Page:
Following this idea of work-life balance, then it means work-life balance does not necessarily mean it is beneficial nor detrimental to a person’s psychological well-being and quality of life.
Not surprisingly, in the study conducted by Greenhaus et al. in 2003, the result is that people who invested more time, and involvement in family than in work are happier and have the highest quality of life. Moreover, the study states:
“In regard to their level of engagement, the equally balanced individuals scored lower in quality of life than those favoring family over work, but higher than those favoring work over family. Thus, those who invested most in work had the lowest quality of life [emphasis added].”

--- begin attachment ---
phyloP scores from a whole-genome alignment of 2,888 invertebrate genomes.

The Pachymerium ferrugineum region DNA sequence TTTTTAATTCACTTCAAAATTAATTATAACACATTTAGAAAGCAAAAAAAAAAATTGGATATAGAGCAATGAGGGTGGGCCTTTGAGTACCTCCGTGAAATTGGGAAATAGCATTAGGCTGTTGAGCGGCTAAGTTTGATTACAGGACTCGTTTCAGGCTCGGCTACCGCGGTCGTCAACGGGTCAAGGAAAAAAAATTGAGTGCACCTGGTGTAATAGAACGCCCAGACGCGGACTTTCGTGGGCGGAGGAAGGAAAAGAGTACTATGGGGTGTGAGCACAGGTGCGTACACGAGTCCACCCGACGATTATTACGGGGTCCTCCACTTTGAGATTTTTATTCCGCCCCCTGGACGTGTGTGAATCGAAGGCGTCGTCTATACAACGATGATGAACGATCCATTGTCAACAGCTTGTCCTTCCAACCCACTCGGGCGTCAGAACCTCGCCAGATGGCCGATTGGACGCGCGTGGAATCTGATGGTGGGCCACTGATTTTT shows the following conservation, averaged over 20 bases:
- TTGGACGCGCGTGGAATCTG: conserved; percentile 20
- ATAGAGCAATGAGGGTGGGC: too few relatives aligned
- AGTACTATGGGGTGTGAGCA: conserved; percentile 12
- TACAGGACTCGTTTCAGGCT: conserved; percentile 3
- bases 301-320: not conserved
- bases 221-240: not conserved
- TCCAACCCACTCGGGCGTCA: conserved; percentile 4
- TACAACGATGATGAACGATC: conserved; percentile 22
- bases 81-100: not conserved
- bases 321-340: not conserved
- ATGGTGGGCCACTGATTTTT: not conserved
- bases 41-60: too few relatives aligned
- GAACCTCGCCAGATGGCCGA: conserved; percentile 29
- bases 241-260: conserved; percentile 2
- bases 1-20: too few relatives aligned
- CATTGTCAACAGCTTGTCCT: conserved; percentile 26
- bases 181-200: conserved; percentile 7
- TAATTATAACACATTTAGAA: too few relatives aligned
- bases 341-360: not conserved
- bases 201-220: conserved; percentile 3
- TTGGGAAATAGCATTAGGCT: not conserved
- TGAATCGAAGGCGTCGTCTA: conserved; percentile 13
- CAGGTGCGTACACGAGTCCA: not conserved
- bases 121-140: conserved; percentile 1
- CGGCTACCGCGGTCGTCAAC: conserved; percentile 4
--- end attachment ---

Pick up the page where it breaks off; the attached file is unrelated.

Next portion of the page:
So the point is. . ?
We should not fret about being slaves for two masters. We must not be too worried about maintaining that mythical myth of balance between work and personal life (although for some people it is the same thing, especially for creatives and entrepreneurs) – killing it in both areas and keeping them both in perfect proportion. Fretting too much on achieving work-life balance is the same as living to merely balance.
So, focus on being the most effective version of yourself across the board by playing to your strengths and investing in yourself. You need not be the perfect version of yourself, just the most effective version of you.
Savor the fact that you get to be so many different things for so many different people towards so many different ends. As the film states, “Work-life balance is impossible because everything worth fighting for unbalances your life.” So, work to live.